• Wednesday, December 06, 2023
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Nigeria is stunted at 63: Time to rethink its political and governance structures

Imperatives of active citizenship: Why Nigerians must hold their leaders accountable

Perfunctorily, Nigeria’s 63rd independence anniversary was marked last week, on October 1. Perfunctory, because it was not a celebration of Nigeria’s success as a nation, but of its mere existence. Yet, the mere existence of a country is not a sufficient reason for celebration, but its strength, stability and progress, as well as the prosperity and well-being of its citizens.

Sadly, at 63, Nigeria is stunted politically, economically and socially. Even worse, as currently constituted, with its deeply flawed political and governance structures, Nigeria cannot escape from the rot. Yet, Nigeria’s political leaders are in denial, playing Russian roulette!

In his first Independence Day broadcast as president, Bola Tinubu gave a flowery speech full of rhetorical flourishes but utterly devoid of meaning and substance. Hear him: “Nigeria is remarkable in its formation and essential character. We are a broad and dynamic blend of ethnic groups, religions, traditions and cultures. Yet, our bonds are intangible, yet strong; invisible, yet universal.” As I wrote last week, George Orwell would find such words amusing for their banality, vacuity and sophistry.

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Yes, Nigeria is a diverse country, but why is diversity a source of disunity, not unity, a source of instability, not stability? If “our bonds” are “strong” and “universal”, why have deep ethnic and religious divisions cracked and fissured Nigeria’s oneness? At no point in the speech did Tinubu talk about managing Nigeria’s diversity to promote national cohesion or about political restructuring. Rather, he resorted to vacuous rhetoric: “Some people have said an independent Nigeria should never have come into existence. Some have said that our country would be torn apart. They are forever mistaken. Here, our nation stands and here we shall remain.”

Wait a minute, didn’t he once say he did not believe in one Nigeria? In 1997, after being forced into exile by the Abacha regime, Tinubu granted an interview to ThisDay, which the newspaper published on April 13, 1997, with the headline: “I don’t believe in one Nigeria – Tinubu”. So, what changed? Power, of course. His Damascene conversion came about when power was within reach. Someone who never believed in Nigeria’s oneness now rails against those questioning its unity simply because he’s in power. Such double-speak erodes the credibility of leaders and their narratives.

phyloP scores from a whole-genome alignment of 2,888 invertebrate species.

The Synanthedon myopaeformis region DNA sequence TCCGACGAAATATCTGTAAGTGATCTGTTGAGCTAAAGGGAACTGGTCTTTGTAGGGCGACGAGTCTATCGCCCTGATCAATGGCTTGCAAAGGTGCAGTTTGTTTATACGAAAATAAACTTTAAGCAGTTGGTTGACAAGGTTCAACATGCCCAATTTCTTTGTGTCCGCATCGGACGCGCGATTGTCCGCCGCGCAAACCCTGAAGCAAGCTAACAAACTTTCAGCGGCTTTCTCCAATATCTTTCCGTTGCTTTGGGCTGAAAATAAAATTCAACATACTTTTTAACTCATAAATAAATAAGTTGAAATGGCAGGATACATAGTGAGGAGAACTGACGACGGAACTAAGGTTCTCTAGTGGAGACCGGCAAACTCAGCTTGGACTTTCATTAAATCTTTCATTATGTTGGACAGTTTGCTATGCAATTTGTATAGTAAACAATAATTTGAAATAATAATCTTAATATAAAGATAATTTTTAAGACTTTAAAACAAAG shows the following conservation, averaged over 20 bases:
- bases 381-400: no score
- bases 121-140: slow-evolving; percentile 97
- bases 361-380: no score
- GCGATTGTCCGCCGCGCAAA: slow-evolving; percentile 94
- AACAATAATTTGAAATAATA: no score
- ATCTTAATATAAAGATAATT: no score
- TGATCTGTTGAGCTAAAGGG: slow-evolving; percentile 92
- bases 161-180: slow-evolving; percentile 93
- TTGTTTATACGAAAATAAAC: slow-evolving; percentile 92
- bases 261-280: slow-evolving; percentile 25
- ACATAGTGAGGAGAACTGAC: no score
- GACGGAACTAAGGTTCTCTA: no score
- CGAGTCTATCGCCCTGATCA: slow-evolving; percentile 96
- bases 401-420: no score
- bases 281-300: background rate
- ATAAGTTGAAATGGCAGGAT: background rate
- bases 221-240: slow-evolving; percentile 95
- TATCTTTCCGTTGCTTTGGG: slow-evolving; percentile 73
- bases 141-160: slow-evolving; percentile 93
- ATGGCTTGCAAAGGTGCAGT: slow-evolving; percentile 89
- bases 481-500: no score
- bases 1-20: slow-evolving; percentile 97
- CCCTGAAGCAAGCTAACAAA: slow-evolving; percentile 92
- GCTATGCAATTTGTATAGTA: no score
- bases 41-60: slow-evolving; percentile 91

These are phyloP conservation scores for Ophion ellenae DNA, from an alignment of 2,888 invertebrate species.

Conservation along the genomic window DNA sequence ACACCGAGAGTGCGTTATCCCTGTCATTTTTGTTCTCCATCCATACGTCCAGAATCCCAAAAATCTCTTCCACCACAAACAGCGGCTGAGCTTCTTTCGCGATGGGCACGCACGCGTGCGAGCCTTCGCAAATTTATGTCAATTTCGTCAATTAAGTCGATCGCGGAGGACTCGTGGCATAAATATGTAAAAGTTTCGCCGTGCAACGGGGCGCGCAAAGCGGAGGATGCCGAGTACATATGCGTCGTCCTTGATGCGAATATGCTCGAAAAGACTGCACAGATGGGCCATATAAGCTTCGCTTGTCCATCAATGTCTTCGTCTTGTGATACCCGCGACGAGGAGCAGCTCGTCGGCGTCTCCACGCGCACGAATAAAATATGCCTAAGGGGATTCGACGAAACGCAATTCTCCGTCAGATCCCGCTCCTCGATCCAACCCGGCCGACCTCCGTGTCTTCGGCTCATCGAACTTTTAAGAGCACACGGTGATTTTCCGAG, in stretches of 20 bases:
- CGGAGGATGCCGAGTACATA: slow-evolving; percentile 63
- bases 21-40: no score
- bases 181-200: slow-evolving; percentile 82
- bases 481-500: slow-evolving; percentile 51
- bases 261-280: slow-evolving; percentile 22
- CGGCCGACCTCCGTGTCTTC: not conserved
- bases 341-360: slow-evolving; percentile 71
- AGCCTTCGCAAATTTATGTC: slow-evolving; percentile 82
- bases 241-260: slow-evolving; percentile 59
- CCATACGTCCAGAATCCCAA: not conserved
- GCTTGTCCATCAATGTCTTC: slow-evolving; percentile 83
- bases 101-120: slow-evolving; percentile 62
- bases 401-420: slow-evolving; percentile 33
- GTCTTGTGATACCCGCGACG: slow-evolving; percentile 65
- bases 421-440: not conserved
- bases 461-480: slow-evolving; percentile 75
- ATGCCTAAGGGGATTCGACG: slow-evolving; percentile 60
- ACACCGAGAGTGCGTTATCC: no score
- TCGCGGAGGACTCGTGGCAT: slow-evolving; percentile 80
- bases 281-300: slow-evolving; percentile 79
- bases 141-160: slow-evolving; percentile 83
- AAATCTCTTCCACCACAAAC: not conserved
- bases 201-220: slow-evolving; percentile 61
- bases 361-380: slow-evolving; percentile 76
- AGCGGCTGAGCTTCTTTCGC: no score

But Tinubu wasn’t the only one sanguine and blasé about Nigeria’s future. In their Independence Day messages, many political and religious leaders blithely said that “Nigeria will be great”, as if any nation ever became great merely through positive confessions. In James 2:17, the Bible says: “Even so faith, if it has not works, is dead, being alone.” Last week, Professor Patrick Lumumba, the renowned Kenyan scholar, made the same point at a symposium, saying: “Africa won’t be liberated by prayer and fasting.” Of course, prayer and fasting matter hugely, but without actions or “works” they are meaningless. A country’s greatness doesn’t emerge spontaneously as an act of nature. Rather, a nation becomes great by combining faith with deliberate transformative actions.

 Nigeria needs a new political and constitutional settlement, designed to foster national cohesion, effective governance and a healthy and prosperous country that delivers reasonable living standards for its citizens

Which brings us back to Nigeria. Everyone agrees that Nigeria has great potential, based on its large and young population of, currently, 220million, 70 per cent of which are under 30; its enormous natural resources; and its huge human talents, evidenced by the great accomplishments of individual Nigerians at home and abroad. Yet, there’s also a consensus that Nigeria suffers from acutely poor leadership, and that its institutional structures – political, economic and social – are fundamental obstacles to its unity, stability and progress. Unfortunately, the powerful vested interests that benefit from the current system continue to resist change. Yet, without restructuring and a new constitution, Nigeria faces a dire future of entrenched disunity, instability and stunted development.